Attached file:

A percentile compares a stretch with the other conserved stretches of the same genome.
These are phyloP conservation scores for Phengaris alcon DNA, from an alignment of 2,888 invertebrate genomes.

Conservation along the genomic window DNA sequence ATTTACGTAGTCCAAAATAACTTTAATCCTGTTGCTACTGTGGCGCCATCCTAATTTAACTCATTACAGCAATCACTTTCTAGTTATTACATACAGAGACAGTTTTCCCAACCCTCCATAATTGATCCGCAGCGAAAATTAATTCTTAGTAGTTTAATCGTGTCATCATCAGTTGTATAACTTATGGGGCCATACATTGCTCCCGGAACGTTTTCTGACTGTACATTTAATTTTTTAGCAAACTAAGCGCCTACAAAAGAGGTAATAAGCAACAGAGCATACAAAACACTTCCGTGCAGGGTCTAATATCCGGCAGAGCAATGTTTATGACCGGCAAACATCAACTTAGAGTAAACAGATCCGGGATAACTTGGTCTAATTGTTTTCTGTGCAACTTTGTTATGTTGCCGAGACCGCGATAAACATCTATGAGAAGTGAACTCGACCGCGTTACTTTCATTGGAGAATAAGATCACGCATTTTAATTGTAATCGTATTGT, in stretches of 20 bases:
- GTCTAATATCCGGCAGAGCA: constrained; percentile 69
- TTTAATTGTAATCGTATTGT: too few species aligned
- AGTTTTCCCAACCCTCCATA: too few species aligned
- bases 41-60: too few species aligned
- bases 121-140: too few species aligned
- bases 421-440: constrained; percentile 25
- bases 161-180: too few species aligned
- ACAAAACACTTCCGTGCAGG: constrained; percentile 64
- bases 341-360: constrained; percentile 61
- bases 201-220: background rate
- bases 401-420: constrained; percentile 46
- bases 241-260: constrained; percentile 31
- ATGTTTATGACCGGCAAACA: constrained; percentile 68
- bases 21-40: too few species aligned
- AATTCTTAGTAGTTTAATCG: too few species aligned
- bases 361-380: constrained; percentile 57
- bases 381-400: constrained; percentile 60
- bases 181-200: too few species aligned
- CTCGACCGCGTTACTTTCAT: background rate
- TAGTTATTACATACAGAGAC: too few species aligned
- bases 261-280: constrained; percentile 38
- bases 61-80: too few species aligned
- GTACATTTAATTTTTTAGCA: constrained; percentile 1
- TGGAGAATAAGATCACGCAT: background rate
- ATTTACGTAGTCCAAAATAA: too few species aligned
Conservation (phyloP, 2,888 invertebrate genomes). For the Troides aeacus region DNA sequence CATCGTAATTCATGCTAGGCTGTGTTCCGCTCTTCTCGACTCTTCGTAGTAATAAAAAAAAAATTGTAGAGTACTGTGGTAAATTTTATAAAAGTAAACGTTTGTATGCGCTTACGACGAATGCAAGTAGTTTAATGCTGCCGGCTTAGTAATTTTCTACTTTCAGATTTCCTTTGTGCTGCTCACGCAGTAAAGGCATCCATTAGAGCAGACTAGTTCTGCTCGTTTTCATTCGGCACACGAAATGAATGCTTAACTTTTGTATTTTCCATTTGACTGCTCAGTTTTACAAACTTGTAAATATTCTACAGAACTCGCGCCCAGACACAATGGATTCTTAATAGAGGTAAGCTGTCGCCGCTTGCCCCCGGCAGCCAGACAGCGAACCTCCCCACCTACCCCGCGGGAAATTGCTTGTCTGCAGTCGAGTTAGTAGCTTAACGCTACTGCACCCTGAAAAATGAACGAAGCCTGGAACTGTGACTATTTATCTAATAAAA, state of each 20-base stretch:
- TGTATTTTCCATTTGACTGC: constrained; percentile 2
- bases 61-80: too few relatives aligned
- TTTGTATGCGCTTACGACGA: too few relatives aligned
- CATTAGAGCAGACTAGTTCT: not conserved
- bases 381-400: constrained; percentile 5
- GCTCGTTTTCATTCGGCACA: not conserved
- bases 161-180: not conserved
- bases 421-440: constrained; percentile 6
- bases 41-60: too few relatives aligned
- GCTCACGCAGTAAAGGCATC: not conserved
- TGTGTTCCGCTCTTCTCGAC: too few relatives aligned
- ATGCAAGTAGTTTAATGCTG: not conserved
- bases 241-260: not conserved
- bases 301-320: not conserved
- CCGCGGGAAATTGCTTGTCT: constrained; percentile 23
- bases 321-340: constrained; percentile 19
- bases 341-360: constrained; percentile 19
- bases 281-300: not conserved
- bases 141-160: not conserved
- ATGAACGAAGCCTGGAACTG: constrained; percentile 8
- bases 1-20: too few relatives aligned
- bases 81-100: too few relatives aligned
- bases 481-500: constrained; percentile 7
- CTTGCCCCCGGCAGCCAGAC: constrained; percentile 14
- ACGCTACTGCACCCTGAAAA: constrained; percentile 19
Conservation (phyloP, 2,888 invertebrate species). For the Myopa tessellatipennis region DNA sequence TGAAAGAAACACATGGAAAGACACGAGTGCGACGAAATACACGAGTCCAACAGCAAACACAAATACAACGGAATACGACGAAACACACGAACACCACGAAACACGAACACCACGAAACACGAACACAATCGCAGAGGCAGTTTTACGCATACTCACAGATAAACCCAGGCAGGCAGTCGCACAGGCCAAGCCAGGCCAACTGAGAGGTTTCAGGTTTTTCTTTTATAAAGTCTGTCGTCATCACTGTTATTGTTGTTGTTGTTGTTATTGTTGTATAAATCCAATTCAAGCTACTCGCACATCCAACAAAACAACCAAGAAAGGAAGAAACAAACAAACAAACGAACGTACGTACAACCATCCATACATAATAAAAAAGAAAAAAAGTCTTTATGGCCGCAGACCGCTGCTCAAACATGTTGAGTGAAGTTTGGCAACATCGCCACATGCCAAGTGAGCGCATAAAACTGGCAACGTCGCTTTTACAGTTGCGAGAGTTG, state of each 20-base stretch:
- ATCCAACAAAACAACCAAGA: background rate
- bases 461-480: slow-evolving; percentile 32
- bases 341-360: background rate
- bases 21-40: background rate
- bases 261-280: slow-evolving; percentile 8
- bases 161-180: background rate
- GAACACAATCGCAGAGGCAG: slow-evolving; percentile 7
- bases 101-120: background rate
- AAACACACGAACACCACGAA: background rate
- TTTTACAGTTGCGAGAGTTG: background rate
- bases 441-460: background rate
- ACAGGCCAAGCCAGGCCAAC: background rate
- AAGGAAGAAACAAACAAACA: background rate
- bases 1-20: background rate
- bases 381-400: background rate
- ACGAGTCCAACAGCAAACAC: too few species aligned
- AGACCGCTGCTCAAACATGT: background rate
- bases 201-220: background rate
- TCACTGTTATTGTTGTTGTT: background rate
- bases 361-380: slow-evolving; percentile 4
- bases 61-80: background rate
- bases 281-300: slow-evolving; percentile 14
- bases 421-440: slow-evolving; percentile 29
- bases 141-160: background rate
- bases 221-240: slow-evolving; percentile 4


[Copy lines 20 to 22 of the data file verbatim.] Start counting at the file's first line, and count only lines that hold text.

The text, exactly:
- bases 381-400: constrained; percentile 60
- bases 181-200: too few species aligned
- CTCGACCGCGTTACTTTCAT: background rate